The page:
- Apply for DIN: A person must have Director Identification Number, i.e. DIN, as per Section 154, to become a Director. This can be obtained online by filing DIR -3 on MCA.
- Apply for DSC: To apply for DIN, you need to register Digital Signatures (DSC) in India. The appointment of the director can be done only with their digital signature and so the first step is to create DSC.
- Step 1: Apply for DSC on the MCA portal.
- Step 2: Fill form DIR-3 KYC, (the application for DIN), affix DSC on it, and file it on the MCA portal, with the fees, as applicable.
- Step 3: Once the DIN has been allotted, prepare documents for the appointment of the director of the company and file these and below documents in the Format of Form DIR- 12.
- DIR-2 (Consent to act as a Director of the Company), under Rule-8.
- DIR-8 (Declaration by the Director about his interest in the appointment and that he is not disqualified u/s 164 of the Companies Act, 2013).
- Disclosure of Interest, as per Section 184(1) and Rule 9(1) of Companies (Meetings of Board and its Powers) Rules, 2014. This is to be filed in Form MBP-1. The date on this form must not be dated from the date of his/her appointment as Director. Even if there is nothing to be disclosed, this Form MBP-1 is mandatory, u/s 184(1).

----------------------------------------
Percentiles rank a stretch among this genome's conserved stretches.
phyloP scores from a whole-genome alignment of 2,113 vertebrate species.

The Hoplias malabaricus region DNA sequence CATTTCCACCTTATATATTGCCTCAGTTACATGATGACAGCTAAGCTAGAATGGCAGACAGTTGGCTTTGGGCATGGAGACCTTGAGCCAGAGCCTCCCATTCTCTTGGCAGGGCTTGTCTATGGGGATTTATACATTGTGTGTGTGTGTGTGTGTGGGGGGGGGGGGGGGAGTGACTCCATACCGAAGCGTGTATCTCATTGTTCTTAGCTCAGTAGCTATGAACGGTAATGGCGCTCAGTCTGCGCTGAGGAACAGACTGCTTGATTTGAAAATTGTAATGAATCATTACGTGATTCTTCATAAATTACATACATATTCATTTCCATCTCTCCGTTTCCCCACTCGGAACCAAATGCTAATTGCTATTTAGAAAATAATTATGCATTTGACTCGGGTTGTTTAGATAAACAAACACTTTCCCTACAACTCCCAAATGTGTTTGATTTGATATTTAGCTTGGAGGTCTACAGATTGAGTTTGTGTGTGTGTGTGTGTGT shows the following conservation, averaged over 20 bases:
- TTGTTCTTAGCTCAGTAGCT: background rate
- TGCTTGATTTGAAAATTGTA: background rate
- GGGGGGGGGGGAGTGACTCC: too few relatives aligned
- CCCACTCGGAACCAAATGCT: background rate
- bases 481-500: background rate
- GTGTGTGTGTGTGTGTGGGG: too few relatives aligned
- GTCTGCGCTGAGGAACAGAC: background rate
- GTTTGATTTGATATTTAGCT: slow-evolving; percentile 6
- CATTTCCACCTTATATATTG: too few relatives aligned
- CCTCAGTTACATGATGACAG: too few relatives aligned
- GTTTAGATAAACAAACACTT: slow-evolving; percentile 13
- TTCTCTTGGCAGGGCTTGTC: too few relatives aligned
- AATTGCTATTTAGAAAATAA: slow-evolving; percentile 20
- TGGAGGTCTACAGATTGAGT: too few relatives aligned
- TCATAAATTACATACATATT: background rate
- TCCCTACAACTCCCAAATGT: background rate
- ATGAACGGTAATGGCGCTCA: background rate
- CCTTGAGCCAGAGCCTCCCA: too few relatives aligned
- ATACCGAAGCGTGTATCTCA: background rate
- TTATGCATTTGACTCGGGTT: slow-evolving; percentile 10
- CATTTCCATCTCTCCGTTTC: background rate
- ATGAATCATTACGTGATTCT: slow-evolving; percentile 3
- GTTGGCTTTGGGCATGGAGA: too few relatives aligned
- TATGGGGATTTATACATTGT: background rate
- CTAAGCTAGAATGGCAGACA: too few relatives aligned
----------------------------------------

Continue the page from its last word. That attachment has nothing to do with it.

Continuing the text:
- Filing of Form DIR-12: with the Registrar of Companies (ROC) along with the above-listed documents within a period of 30 days from the date of his/her appointment. It would include his remuneration.
- A resolution passed by the Company for his/her appointment
- Letter of Appointment from the company, after the resolution, has passed.
Categories of Director
An important change regarding the appointment of Director u/s 149 of the Companies Act, 2013. According to which, every Company must have at least 1 Resident Director, a person who has resided in India for not less than 182 days in the previous calendar year.
A company that meets the below criteria must appoint women as director, as per section 149. It states that, in the case of Company Registration done under certain classes, the women’s strength in the board should not be less than 1/3. Whether these companies have been listed as Public Limited or Private Limited Companies.
- The company is a listed company and its securities are listed on the stock exchange,
- paid-up capital of Rs. 100 cr. or more, or
- turnover of Rs. 300 cr. or more.